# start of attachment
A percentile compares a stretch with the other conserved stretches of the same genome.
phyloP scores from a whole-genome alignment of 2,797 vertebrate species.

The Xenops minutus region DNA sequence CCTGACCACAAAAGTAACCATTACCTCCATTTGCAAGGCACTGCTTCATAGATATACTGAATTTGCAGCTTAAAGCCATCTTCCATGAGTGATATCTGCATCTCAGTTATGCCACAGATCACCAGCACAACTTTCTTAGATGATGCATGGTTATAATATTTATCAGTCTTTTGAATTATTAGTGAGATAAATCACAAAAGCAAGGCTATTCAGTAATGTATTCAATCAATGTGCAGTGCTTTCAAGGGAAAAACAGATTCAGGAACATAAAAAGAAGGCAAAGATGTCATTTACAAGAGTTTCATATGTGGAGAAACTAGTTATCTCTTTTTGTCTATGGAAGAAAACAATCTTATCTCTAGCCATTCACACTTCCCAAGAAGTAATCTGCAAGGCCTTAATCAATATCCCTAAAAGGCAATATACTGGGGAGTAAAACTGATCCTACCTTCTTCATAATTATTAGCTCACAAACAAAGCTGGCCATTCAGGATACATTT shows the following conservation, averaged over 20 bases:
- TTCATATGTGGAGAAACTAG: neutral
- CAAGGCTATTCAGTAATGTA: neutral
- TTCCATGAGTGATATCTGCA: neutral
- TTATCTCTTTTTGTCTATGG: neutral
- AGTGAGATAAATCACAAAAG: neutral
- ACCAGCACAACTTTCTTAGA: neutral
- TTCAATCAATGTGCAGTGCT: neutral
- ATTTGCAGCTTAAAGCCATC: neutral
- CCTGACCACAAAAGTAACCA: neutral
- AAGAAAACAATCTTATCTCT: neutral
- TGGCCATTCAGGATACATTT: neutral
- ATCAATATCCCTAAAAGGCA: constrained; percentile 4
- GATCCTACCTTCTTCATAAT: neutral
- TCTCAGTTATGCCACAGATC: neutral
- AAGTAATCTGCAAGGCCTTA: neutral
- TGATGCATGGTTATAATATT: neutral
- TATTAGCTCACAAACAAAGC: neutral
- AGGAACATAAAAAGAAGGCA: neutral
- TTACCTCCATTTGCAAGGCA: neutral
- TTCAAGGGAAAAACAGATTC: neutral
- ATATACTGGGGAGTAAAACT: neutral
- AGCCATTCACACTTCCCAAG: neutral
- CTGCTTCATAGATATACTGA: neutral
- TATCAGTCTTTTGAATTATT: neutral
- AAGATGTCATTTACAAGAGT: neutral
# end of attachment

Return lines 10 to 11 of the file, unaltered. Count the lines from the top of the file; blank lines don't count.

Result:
- TTCAATCAATGTGCAGTGCT: neutral
- ATTTGCAGCTTAAAGCCATC: neutral